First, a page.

ASN logo
ASN Wikibase Occurrence # 90094
Last updated: 25 April 2019
This information is added by users of ASN. Neither ASN nor the Flight Safety Foundation are responsible for the completeness or correctness of this information. If you feel this information is incomplete or incorrect, you can submit corrected information.

Date:13-FEB-2011
Time:c. 08:00 LT
Type:Silhouette image of generic AS50 model; specific model in this crash may look slightly different
Aérospatiale AS 350B2 Ecureuil
Owner/operator:Pacific Helicopters
Registration: P2-PHL
C/n / msn: 2923
Fatalities:Fatalities: 1 / Occupants: 1
Other fatalities:0
Aircraft damage: Written off (damaged beyond repair)
Location:Bismarck Sea, 36km S of Manus Island -   Papua New Guinea
Phase: En route
Nature:Ferry/positioning
Departure airport:Goroka (Port Moresby) Airport (GKA/AYGA)
Destination airport:Madang, Papua New Guinea (AYMD)
Narrative:
On 13 February 2011 local date, a Eurocopter AS 350B2 helicopter, registered P2-PHL, owned and operated by Pacific Helicopters Ltd., departed Goroka at 22:01 UTC on a chartered positioning flight to Lorengau, Manus Province, with an en-route refueling stop at Madang. The pilot did not report any abnormalities with the helicopter during the flight to Madang. He added a further 346 L of fuel at Madang for the flight to Lorengau.

The pilot advised Madang Flight Information Service (FIS) of his departure intentions, and PHL departed Madang at 22:53, with the pilot reporting an estimated arrival time at Lorengau of 0045. He was advised by Madang FIS to provide operations normal reports at 23:09, 23:45, and 00:15, and reported climbing to 7,000 ft. At 00:31 the pilot broadcast a MAYDAY and said that he was ditching into the sea.

Madang FIS immediately declared a DISTRESS phase of Search and Rescue (SAR), and alerted the operator in Goroka, and other aircraft and helicopters operating in the Madang Flight Information Region (FIR) on 8837 kHz, and 120.1 MHz. Pacific Helicopters assisted the search by providing the GPS location of the crash site 02° 35′ 58.19′′ S, 147° 11′ 20.40′′ E. The pilot, the sole occupant, was not located.

The surface of the ocean was reported to be calm (glassy) with the sun’s reflection off the glassy surface at the time of the flight. This may have affected the pilot’s depth perception, particularly when nearing the surface.

The recorded tracking data showed that the helicopter made a 3,120.5 ft/min decent at a 101.5 kt true airspeed (TAS) to 236 ft, at which point the recorded speed was 71 kt. Witnesses reported seeing the descending helicopter’s nose lift, then lower again before it impacted the water. Based on the recorded data and the witness’ evidence, the likelihood of the pilot abruptly arresting the high rate of descent and attempting to flare the helicopter, could not be discounted. However, such an abrupt manoeuvre may have placed the helicopter into a situation where the main-rotor RPM may have decayed to a point beyond which the pilot could not maintain control of the helicopter, due to it being at a height from which recovery may not have been possible.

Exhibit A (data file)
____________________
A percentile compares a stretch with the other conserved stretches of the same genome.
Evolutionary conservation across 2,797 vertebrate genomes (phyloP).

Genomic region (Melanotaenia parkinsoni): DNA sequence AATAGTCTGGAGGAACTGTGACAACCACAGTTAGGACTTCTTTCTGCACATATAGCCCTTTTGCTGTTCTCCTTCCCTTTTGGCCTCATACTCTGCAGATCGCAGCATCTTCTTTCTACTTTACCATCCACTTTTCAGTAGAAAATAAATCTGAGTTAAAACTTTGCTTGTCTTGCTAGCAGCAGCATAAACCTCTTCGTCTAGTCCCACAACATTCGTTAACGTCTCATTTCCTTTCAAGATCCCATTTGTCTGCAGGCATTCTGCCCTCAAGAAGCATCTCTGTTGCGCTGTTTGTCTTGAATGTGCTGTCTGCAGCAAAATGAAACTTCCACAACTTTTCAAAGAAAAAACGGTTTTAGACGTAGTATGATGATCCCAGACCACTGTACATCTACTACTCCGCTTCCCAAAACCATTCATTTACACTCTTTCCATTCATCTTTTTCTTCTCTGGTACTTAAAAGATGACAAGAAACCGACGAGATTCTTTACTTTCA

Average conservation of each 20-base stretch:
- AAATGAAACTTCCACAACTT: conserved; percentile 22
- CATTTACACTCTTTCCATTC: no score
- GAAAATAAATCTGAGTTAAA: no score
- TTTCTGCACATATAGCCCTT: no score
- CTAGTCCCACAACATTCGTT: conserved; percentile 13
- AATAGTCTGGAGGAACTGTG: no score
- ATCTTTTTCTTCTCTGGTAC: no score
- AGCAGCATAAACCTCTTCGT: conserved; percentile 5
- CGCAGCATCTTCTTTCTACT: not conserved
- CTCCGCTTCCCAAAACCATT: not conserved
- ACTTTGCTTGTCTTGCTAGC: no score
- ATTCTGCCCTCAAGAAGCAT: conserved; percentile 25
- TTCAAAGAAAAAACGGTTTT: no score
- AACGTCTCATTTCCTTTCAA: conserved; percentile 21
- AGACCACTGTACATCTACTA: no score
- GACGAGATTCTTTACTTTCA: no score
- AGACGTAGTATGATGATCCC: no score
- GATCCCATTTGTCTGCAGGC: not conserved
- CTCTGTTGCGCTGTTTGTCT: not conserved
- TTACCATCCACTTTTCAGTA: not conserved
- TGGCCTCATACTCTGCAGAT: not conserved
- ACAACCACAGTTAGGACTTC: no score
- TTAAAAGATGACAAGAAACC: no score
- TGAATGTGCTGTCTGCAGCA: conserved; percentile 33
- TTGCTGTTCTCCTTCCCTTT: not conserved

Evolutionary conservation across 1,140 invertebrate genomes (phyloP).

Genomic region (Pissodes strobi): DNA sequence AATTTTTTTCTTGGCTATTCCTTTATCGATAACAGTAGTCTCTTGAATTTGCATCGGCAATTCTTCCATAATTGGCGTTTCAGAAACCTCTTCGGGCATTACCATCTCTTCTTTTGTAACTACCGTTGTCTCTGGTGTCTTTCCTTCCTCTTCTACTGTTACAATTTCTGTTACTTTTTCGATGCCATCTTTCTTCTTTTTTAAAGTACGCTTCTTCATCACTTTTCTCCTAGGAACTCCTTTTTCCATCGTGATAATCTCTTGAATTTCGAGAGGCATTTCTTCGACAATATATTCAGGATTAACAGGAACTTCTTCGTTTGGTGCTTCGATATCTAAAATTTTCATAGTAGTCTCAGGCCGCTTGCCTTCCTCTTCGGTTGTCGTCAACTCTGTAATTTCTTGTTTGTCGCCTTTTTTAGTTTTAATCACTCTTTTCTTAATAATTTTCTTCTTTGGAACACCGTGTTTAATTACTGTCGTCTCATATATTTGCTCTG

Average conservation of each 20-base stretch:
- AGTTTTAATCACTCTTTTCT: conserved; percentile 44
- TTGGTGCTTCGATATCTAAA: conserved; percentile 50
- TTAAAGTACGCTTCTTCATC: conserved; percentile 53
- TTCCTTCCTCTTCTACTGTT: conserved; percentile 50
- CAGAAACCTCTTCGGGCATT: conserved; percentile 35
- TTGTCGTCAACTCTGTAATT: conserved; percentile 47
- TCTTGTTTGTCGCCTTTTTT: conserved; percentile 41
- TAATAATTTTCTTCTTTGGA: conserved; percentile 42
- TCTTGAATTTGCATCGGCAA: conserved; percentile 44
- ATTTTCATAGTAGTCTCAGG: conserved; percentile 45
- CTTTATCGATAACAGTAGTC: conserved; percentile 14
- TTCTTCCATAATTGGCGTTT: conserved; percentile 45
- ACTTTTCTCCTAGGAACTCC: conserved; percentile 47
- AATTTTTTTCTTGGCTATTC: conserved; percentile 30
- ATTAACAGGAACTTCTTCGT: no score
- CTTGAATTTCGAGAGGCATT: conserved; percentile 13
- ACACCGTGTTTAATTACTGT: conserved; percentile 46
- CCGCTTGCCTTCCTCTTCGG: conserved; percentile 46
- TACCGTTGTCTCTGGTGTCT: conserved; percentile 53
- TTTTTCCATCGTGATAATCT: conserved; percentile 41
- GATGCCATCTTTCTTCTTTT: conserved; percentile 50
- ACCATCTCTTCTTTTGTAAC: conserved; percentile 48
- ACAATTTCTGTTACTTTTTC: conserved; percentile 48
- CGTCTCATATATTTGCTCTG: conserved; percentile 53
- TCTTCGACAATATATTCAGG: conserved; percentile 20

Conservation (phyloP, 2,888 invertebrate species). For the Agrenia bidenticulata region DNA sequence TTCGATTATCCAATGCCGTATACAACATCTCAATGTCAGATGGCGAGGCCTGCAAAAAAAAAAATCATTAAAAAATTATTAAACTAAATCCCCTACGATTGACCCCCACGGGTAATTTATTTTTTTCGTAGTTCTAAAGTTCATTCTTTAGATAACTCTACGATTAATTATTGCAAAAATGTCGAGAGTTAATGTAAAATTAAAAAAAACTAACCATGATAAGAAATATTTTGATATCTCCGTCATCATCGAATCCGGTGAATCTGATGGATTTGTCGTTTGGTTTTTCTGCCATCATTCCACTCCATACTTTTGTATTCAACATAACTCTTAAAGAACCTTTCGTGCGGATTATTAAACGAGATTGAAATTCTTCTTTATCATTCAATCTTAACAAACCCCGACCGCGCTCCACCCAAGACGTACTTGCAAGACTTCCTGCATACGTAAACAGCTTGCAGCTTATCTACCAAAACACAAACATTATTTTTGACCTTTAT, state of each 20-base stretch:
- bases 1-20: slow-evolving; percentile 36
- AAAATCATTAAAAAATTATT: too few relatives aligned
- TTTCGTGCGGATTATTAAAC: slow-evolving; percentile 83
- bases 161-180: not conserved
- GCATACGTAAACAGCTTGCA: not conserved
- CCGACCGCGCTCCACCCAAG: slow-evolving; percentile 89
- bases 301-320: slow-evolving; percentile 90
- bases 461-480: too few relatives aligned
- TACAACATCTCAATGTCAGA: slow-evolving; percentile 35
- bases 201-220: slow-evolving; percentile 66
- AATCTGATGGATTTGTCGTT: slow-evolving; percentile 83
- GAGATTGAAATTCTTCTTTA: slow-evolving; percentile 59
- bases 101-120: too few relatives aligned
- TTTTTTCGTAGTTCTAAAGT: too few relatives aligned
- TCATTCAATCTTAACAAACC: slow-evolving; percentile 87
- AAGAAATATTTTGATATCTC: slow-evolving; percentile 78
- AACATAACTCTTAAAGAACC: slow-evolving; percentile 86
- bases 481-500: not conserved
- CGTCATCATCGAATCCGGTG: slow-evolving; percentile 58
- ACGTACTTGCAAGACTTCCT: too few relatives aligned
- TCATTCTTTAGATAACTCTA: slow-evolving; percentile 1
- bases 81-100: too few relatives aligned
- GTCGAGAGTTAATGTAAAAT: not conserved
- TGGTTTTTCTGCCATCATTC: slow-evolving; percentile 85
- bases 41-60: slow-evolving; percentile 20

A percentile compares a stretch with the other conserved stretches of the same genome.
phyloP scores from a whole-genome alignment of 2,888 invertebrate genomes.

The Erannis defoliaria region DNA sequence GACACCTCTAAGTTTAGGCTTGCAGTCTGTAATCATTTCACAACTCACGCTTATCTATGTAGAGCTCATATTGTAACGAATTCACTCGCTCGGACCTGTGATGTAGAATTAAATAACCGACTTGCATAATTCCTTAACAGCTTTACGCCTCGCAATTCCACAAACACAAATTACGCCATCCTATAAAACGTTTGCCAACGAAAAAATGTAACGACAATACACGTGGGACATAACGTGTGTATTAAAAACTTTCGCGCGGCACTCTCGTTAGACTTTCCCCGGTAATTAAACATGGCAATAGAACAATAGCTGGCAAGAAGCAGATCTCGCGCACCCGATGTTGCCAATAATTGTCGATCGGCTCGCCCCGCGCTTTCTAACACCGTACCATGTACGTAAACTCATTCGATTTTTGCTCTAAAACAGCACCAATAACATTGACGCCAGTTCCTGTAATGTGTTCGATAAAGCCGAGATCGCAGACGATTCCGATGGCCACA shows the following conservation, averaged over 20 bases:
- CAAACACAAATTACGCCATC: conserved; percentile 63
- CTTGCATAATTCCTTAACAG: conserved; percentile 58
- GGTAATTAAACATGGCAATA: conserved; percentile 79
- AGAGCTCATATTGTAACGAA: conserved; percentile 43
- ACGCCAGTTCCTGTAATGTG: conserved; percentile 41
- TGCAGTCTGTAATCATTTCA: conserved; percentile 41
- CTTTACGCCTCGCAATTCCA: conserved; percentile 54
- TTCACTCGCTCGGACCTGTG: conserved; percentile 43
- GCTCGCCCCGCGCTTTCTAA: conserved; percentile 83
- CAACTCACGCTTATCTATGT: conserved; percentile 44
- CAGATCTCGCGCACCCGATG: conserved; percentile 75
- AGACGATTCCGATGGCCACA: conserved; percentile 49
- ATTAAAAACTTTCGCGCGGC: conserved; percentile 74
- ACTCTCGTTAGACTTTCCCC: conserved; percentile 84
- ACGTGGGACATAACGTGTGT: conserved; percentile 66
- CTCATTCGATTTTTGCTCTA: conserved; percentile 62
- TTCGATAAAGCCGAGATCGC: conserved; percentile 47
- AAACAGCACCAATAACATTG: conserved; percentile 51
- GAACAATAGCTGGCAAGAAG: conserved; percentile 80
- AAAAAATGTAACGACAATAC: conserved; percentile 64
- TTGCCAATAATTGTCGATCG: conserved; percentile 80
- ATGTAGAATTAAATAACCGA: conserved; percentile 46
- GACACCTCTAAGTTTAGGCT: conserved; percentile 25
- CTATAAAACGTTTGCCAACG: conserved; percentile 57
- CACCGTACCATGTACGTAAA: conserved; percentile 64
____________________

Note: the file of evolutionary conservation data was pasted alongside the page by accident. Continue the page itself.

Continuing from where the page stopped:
Searchers found 14 small pieces of wreckage from the fuselage and a number of emergency kit items from inside the cabin. A fractured tail-rotor blade was also floating on the surface at the same location. The engineering report into the tail-rotor blade fracture indicated that the tail rotor was rotating under power at the time of the impact. However, since there was no evidence of the fracture having been sustained by the blade striking any structure or substantively solid material, it is likely that the tail rotor was being driven by the main rotor blades during an auto-rotative descent.

The investigation was unable to determine the reason for the pilot broadcasting a MAYDAY, and the helicopter’s subsequent impact with the water. The reason for the accident remains undetermined.
Following the accident, the operator informed the Accident Investigation Commission that it had taken safety action by amending its Line Operations Manual to include compliance with CAR Part 136, and included a requirement for the fitment of a radio altimeter for all overwater flights, and pilots to complete radar altimeter assisted autorotation training.

Sources:

http://www.aic.gov.pg/pdf/FINAL%20P2-PHL%20AIC%2011-1003.pdf


Revision history:

Date/timeContributorUpdates
14-Feb-2011 02:48 gerard57 Added
14-Feb-2011 15:35 harro Updated [Aircraft type, Registration, Other fatalities, Location, Source, Narrative]
15-Feb-2011 09:17 gerard57 Updated [Source, Narrative]
16-Feb-2011 02:42 RobertMB Updated [Aircraft type, Registration, Cn, Location]
08-Aug-2014 19:00 Dr. John Smith Updated [Time, Location, Departure airport, Destination airport, Source, Narrative]
08-Aug-2014 19:01 Dr. John Smith Updated [Time, Narrative]
01-Sep-2014 18:43 Aerossurance Updated [Nature, Source, Narrative]
22-Apr-2016 17:45 harro Updated [Source, Narrative]
30-Sep-2016 17:18 Aerossurance Updated [Aircraft type, Location, Narrative]

Corrections or additions? ... Edit this accident description